My Lords, I too pay tribute to the gracious Speech. It was of course delivered at a testing time for us all, but especially for those involved in the terrorist attacks and the fire at Grenfell Tower. In years to come, how will we remember that tragic fire? Will the Government at last recognise that management of the economy based on the principles and the models of austerity comes with a price? This debate on the economy therefore provides an opportunity to look at the price of austerity, which we debated on the Statement earlier today.
We have all asked how this tragedy could happen in 2017, in the richest local authority in the United Kingdom, one of the richest countries in the world—a country strong in its democratic liberalism. But the local community is best placed to answer that question. Some 90% of the residents at Grenfell Tower signed a petition asking for an investigation into the organisation that runs the building, but they were treated as troublemakers. Residents tried to obtain legal advice over safety concerns but were prevented from doing so. Why? They were priced out of justice by the cuts to legal aid. Many lost their lives as a result.
We have yet to discover whether financial cuts to local authority budgets affected the quality of management, repairs and the upkeep of the properties owned by Kensington and Chelsea Council. Last week the Government ordered safety checks on 600 high-rise blocks in England. On Sunday we were told that the 34 tower blocks tested so far in 17 council areas had failed their safety tests. Although we do not yet know whether existing building regulations were broken, as building inspections are ongoing, we know that three consecutive Governments, as a cost-cutting exercise, failed to introduce changes to the housing regulations. According to a BBC report, although there are hundreds of high-rise buildings in London, no appliance is currently owned by the London fire service that can ascend beyond 32 metres. The fire service had to borrow a 42-metre aerial platform from the Surrey Fire and Rescue Service so that it could meet its needs, which were for a nearly 70-metre high tower. Why? I suspect that austerity and deregulation is the answer.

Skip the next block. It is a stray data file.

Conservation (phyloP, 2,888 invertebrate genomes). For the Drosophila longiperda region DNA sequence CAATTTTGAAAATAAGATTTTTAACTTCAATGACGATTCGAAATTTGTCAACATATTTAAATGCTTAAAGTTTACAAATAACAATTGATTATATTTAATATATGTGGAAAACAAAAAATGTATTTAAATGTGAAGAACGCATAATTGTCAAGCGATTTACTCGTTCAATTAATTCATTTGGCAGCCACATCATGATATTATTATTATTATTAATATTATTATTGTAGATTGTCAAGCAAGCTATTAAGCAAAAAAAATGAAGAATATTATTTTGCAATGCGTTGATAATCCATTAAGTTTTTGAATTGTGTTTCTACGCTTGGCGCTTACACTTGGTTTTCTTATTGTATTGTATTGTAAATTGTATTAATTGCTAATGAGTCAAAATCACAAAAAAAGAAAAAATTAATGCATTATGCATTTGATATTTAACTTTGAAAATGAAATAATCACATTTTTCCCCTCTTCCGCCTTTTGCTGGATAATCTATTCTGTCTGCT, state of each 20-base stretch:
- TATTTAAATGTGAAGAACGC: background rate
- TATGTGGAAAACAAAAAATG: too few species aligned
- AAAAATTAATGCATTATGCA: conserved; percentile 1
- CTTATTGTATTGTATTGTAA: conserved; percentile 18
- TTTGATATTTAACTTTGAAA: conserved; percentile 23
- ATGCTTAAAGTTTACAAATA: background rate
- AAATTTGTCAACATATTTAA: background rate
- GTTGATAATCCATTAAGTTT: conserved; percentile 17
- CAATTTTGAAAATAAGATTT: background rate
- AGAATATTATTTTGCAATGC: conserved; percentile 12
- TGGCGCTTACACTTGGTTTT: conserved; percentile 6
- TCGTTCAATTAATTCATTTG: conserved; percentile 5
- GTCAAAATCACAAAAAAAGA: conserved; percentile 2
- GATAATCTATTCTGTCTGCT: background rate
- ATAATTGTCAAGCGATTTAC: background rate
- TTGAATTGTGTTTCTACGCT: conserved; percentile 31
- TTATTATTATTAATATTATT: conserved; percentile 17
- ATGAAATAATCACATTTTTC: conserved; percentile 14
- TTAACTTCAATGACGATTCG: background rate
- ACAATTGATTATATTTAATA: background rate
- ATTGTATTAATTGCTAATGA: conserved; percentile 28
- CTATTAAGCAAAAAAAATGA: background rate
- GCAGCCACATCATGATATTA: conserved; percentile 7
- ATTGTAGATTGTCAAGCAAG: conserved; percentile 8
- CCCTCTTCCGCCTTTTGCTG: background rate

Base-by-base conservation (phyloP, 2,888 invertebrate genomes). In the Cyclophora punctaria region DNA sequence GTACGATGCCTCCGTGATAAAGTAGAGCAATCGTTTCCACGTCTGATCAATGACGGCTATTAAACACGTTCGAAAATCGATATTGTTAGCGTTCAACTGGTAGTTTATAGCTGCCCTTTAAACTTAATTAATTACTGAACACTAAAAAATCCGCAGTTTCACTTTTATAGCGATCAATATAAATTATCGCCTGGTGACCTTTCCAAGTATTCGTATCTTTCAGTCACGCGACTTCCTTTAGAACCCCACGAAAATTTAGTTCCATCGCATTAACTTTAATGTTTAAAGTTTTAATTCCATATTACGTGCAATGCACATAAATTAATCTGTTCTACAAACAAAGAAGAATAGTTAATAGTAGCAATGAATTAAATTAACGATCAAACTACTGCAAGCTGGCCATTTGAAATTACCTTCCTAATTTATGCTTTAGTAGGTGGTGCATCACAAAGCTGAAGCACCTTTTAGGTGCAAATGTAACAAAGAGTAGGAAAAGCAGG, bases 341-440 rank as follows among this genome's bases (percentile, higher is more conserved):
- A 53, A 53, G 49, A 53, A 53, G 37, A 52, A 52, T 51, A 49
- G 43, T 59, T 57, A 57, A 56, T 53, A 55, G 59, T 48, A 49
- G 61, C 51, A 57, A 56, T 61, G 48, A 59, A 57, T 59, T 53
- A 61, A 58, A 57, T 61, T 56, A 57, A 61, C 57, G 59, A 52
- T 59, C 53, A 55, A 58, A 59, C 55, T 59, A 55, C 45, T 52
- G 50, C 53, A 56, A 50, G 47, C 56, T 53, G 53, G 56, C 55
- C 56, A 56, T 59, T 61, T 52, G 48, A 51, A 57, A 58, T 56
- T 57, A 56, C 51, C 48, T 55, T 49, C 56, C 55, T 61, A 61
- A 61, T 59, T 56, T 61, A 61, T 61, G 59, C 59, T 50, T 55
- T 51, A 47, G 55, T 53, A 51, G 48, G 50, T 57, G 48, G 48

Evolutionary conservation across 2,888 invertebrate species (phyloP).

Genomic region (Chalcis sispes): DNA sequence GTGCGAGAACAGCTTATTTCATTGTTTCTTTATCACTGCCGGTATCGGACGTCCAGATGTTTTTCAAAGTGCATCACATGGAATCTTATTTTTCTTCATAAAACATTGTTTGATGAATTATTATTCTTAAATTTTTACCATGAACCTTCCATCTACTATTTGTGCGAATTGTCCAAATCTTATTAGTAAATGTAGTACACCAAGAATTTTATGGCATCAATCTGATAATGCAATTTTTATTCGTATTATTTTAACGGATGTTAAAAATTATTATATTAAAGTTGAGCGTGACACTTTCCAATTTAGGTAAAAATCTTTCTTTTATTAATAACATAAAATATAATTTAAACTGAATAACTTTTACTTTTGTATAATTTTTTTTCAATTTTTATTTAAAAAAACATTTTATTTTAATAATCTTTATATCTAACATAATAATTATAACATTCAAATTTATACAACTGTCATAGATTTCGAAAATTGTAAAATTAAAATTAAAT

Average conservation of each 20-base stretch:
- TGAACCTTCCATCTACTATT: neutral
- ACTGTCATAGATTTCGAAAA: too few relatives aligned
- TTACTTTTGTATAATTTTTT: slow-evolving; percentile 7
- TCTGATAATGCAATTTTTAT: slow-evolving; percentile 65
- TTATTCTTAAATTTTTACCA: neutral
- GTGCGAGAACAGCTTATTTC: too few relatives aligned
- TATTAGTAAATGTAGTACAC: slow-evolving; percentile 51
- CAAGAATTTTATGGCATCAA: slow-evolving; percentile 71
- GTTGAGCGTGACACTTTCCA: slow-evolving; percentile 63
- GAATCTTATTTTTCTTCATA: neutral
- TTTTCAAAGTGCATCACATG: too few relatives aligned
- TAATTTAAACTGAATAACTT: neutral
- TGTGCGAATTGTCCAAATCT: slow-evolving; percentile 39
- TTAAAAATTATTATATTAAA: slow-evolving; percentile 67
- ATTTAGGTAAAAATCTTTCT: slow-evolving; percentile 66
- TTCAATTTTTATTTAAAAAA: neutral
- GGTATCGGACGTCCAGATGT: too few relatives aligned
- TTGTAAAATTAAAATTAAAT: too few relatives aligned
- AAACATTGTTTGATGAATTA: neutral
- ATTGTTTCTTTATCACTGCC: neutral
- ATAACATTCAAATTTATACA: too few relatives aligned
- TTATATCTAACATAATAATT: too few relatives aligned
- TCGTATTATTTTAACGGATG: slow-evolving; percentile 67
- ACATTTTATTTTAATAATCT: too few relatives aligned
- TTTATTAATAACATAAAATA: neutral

The newly elected MP for Kensington, Emma Dent Coad, who was for 11 years a councillor in Kensington, recently described the disdain with which many of her constituents were treated. Emma described the slow but determined programme of privatising public assets in the area such as schools, libraries and community public space. This is a shared experience across the country. Similarly, the Government’s economic policies, driven by austerity, mean that public sector workers are required to work longer hours in order to provide essential services while suffering severe pay restraint at less than cost-of-living increases. Is there anyone here who does not recognise that the economic cost of austerity falls on the poorest in our communities?
In 2016, the United Nations Committee on Economic, Social and Cultural Rights found reason to criticise the coalition Government as being in breach of their human rights obligations. The House will remember that it was the coalition Government who initiated the austerity programme in 2010. The UN committee said that it was “seriously concerned” about,
“the disproportionate adverse impact that austerity measures”,
were having on disadvantaged and marginalised individuals and groups. It also emphasised problems with welfare reform, saying that it was “deeply concerned” about,
“the various changes in the entitlements to, and cuts in, benefits”,
including the reduction of the household benefit cap, the four-year freeze on some benefits and the reduction in child tax credits. A year on from the report, the social outcomes of austerity today mean that the use of food banks, child poverty and homelessness are increasing. Yes, our economy has changed. We have changed from the casino economy to the gig economy, obviously with insecurity and the costs of poverty. We must and can do better.
The tragedy of Grenfell Tower and the years leading up to it have drawn attention yet again to the divisions in our country between those who exercise power and those who are marginalised by the abuse of that power. I, for one, hope and pray that the Government will come to their senses and recognise the damage being done to a large percentage of our fellow citizens by their one-sided austerity measures. Let us be clear: when we are told that cuts are essential, in reality that means tax cuts for the rich and benefit cuts for the poor. As we have seen, the socioeconomic tool of austerity has a price tag. Sadly, too often the price of austerity is the lives of our fellow citizens.